Guest post: The Brexit countdown in sporting terms
This is a guest post from The London School of English, Nordic Region.
Sports metaphors are commonly used to describe both competitive and political situations. In this article, we take ten sporting expressions and apply them to the Brexit withdrawal process, together with an explanation of their meanings and origins. These terms are also very applicable in business and across a whole range of professional contexts. Crucially, they can really help you to sound more like a native speaker.
1. "Down to the wire"
Example: Brexit negotiations are coming down to the wire.
Meaning: A tense situation, usually in a competition, where the outcome is only clear at or near the end.
Origin: Horse racing - Where a piece of wire was strung across the finish line.
2. "The ball is in someone's court"
Example: The Prime Minister has claimed on many occasions that the ball is firmly in the EU’s court.
Meaning: It’s up to the other side to make the next move, e.g. for the EU to come with counter proposals.
Origin: Tennis – you have to wait for your opponent to respond when the ball is in on their side of the court.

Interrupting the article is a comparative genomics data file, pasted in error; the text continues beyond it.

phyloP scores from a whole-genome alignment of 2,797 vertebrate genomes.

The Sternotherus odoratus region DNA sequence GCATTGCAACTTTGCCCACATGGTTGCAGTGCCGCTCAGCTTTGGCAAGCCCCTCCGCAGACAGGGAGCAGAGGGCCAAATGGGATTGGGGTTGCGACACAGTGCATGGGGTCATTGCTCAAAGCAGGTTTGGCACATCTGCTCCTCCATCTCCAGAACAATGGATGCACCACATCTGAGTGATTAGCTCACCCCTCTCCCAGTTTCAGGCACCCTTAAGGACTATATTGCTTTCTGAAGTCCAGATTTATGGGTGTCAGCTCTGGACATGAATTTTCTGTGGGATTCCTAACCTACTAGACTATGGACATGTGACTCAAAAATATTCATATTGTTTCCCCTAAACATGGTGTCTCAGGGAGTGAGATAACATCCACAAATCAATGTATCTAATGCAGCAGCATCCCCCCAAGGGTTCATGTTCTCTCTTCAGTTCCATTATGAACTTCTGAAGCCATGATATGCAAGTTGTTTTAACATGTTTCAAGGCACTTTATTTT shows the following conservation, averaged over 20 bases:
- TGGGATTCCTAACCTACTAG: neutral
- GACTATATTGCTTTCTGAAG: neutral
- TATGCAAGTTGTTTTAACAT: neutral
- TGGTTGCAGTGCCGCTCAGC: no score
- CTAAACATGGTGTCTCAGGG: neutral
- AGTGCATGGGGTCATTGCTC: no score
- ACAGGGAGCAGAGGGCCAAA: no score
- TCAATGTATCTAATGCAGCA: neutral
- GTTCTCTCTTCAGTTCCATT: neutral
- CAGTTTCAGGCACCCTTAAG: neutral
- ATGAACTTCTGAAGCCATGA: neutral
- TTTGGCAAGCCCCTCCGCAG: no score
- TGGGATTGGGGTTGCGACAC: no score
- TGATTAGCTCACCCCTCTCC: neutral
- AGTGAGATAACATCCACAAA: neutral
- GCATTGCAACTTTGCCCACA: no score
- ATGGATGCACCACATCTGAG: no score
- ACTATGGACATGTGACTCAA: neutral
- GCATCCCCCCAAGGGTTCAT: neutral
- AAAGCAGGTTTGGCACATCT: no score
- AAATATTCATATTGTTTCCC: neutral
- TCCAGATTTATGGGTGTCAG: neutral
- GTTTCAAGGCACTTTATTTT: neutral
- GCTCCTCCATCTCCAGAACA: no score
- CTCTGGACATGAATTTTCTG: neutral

3. "Get a deal over the line"
Example: Many politicians who want to avoid a hard Brexit are becoming desperate to get a deal over the line.
Meaning: To finalise a deal and get it done.
Origin: Rugby - where players get points for a try by grounding the ball on or over the try line.
4. "The gloves have come off"
Example: The gloves have really come off when it comes to discussing failings in political leadership over Brexit.
Meaning: Discussions have turned into (nasty) disputes.
Origin: Boxing - the reference here is to boxers fighting with bare fists, which is more dangerous than fighting with gloves on.
5. "An uneven playing field"
Example: There is evidence that social media was manipulated to create an unlevel playing field in the Brexit referendum campaign.
Meaning: Unfair competition, where one of the competing parties has an advantage at the outset.
Origin: Football – if one side of the playing pitch slopes it creates an unfair advantage.
6. "A hospital pass"
Example: Insisting on renegotiating the backstop agreement was viewed as a hospital pass.
7. "To have someone in one's corner"
8. "To drop the ball"
9. "A low blow"
10. "To be shown the red card"
The London School of English, Nordic Region offers high quality English language training for motivated adults from all professional backgrounds. We give you the tools and skills you need to communicate successfully in your field of expertise and to expand your business and career opportunities. Call us on +46 8 5999 4000 or email us at firstname.lastname@example.org for more information about our tailored tuition or simply take our online test to check your English level.
Post your questions and comments:
Why study at The London School of English?
- Rated “Excellent” based on over 1300 independent client reviews
- Over 100 years’ experience
- Tailored training delivers clear results
- Memorable experiences in London and online